site 8


GPS: 49° 52′ 46.56″ N, 15° 35′ 12.08″ E


The open-air information system for the visitors of the Iron Mountains and for geotourists in the territory of the Iron Mountains PLA and the Iron Mountains National Geopark is structured into several levels. No-service information stands (BIS) are ranked among essential elements of this system. The choice of the site for BIS location is not an arbitrary one: the site must always meet many criteria representing one of the five themes contained in the logo of the “The Iron Mountains – a geologically significant regionˮ project and the Iron Mountains Geopark.




The elevation with the Lichnice Castle allows to overview a broad area stretching across the southwestern foothills of the Iron Mountains. Geological basement of this site is formed by the oldest metamorphic rocks, generally called gneisses.
A prominent tectonic structure called the Železné hory Fault stretches in northwest–southeast direction along the foothills of the Iron Mountains. The block of the Iron Mountains was uplifted along this fault by at least 600–800 m. This process can be also described as an event during which the Iron Mountains rose by hundreds of metres above the surrounding landscape. This event lasted millions of years. As the mountains were rising, the stream network was changing, too. In this case, the Chrudimka and Doubrava rivers shifted their channels.
Deep-reaching faults are usually associated with the ascent of metal-bearing fluids. Ore deposits with mineral accumulations enriched in zinc, lead, silver, copper and barium were formed. These deposits were exploited as early as in the Celtic period. By any means, iron ore mining and occurrences of iron-bearing minerals pre-determined the name of the mountains.
The search in quest of the Proterozoic can be therefore best started at the Lichnice Castle: gneiss outcrops of the Lovětínská Gorge are indeed unique, and were also used for the construction of the castle walls. The gneisses were formed by metamorphism of sedimentary and volcanic rocks more than 550 million years ago. The Lichnice Castle provides a view over the prominent crest of the Iron Mountains between Chvaletice and Slavíkov. This great view makes this site one of the most attractive within the Iron Mountains National Geopark. Proterozoic rocks fill oneʼs sight completely.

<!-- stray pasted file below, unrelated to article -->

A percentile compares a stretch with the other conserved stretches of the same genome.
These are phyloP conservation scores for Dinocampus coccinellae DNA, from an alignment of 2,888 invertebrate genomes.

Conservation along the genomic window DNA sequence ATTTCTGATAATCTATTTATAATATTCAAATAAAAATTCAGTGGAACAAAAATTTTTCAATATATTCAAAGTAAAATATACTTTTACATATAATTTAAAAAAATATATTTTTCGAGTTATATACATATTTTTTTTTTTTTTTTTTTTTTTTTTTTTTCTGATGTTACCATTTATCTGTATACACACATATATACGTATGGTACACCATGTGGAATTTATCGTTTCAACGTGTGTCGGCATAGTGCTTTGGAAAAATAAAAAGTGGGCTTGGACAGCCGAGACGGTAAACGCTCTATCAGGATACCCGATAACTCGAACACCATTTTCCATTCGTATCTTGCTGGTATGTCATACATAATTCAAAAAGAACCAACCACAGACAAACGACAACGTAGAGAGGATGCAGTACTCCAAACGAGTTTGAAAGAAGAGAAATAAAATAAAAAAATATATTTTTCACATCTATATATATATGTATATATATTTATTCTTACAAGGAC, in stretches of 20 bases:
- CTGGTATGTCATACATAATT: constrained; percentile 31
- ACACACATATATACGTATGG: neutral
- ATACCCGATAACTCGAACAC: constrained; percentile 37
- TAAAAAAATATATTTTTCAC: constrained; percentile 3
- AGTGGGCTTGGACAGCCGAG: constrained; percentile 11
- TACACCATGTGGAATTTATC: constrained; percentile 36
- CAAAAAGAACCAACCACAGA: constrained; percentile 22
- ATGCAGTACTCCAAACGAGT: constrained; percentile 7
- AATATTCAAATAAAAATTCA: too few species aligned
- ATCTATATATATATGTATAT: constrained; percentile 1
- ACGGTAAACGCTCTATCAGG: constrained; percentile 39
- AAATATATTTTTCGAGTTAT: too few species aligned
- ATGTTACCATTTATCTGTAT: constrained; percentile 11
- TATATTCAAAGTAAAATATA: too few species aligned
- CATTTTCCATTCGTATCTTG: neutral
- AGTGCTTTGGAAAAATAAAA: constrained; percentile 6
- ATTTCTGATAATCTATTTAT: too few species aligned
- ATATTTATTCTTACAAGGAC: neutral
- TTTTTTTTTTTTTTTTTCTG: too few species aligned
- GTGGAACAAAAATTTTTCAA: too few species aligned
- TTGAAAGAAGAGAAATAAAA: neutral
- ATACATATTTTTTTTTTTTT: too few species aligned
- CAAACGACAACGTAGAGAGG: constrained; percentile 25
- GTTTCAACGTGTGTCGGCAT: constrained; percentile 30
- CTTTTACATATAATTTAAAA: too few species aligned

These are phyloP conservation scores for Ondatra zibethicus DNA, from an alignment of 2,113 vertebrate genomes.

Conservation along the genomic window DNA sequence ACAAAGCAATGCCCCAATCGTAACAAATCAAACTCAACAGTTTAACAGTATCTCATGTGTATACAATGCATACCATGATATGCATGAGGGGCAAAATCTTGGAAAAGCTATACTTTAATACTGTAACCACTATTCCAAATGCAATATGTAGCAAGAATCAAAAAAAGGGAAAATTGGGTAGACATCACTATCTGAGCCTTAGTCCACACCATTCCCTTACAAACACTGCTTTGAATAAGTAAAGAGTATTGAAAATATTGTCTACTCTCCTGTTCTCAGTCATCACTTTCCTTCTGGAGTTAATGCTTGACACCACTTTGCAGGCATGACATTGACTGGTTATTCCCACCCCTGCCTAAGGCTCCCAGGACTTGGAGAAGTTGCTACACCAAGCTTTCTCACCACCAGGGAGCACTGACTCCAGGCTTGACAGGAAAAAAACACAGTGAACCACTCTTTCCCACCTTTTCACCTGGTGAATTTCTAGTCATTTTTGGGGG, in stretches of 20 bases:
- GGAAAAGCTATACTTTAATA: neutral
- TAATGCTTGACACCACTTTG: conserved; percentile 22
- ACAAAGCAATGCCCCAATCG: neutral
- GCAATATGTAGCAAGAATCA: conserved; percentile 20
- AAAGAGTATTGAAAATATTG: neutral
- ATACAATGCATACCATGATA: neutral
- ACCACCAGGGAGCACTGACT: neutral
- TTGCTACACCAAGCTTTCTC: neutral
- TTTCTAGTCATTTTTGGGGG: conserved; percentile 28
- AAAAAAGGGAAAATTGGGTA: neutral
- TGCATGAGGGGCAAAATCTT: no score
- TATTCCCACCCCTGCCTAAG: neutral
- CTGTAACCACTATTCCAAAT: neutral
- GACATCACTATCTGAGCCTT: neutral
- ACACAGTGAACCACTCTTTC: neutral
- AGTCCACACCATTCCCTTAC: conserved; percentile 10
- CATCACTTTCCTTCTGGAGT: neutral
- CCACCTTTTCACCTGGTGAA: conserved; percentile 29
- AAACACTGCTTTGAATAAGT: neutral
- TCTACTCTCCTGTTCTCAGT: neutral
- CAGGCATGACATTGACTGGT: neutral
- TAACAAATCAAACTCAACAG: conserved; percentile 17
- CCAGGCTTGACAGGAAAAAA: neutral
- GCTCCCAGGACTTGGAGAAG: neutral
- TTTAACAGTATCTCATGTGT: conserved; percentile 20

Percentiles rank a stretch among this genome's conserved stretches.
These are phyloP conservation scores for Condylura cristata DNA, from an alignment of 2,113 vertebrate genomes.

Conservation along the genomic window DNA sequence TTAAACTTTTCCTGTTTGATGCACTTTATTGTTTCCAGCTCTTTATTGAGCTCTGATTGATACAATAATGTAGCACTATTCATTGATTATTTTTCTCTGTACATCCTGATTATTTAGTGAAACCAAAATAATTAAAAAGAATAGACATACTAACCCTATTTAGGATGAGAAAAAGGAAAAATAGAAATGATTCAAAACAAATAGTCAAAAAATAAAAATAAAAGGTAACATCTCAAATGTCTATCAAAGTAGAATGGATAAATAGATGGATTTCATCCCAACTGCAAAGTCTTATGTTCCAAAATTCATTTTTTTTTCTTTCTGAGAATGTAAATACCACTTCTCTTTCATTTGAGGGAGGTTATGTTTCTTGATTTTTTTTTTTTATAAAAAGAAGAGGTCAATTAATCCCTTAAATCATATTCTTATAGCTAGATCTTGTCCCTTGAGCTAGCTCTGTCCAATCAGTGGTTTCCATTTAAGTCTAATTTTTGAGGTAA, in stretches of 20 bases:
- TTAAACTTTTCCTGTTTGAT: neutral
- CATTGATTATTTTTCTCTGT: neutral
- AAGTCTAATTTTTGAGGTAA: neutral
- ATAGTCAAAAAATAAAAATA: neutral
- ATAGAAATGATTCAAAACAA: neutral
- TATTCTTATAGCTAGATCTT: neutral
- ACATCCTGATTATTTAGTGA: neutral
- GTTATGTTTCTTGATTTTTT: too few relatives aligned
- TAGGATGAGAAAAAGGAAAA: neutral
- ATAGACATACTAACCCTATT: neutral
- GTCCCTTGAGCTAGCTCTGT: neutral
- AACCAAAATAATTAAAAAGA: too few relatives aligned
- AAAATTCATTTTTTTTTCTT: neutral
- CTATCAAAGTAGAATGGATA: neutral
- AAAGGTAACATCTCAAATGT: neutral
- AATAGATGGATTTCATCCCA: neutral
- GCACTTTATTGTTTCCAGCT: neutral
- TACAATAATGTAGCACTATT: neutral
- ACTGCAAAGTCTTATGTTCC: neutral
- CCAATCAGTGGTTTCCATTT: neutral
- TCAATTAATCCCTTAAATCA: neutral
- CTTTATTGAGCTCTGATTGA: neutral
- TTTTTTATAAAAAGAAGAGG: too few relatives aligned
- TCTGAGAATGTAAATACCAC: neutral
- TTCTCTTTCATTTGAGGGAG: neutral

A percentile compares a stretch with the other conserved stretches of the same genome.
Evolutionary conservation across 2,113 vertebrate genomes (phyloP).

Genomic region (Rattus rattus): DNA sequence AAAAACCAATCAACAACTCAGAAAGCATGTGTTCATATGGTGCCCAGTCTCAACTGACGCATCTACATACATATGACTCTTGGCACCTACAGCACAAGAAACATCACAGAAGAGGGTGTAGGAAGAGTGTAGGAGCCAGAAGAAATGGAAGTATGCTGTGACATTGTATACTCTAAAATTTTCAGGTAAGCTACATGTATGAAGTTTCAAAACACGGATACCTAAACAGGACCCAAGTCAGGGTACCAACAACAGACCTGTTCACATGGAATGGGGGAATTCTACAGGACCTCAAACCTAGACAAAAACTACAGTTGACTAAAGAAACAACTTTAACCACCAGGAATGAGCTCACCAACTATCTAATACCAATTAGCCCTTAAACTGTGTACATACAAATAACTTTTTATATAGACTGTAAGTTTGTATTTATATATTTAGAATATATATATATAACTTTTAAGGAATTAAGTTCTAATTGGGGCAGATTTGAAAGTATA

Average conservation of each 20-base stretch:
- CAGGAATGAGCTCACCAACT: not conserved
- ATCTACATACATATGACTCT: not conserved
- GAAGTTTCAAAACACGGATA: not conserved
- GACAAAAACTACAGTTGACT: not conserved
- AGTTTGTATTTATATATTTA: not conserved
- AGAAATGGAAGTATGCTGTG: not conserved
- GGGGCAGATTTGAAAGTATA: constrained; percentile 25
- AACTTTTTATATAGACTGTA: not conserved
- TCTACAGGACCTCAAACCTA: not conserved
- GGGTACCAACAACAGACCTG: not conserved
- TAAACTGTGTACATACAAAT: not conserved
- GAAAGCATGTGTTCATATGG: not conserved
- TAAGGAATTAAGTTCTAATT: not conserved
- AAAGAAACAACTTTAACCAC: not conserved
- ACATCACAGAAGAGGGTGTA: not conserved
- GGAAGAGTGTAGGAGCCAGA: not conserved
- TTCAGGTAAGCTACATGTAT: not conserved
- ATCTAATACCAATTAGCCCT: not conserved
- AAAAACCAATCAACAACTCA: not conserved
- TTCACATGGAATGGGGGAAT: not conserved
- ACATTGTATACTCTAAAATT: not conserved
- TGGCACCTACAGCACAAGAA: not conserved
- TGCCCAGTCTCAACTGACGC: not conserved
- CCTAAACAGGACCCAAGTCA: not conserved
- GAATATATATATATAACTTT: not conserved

The no-service information stand consists of a wooden structure with five panels generally expanding the theme of the Proterozoic. These panels refer to nine geosites in the Iron Mountains with installed information panels reporting on closely accessible phenomena related to the period “preceding the trilobitesˮ.
Blocks of rocks from the territory of the Iron Mountains are scattered around the wooden structure, totalling 10 accessible samples from 7 sites. They include weakly metamorphosed sediments, volcanics, gneisses and metabasic rocks. The blocks are mostly polished, and always provided with an information pillar. The pillars comment on the origin and composition of the rocks, and bear colour photomicrographs.

Structured information provided in the no-service information stand allows the visitors (geotourists) of the Iron Mountains to get easily orientated and make their choice among other sites.

Lichnice postcard (Foto: D. Smutek)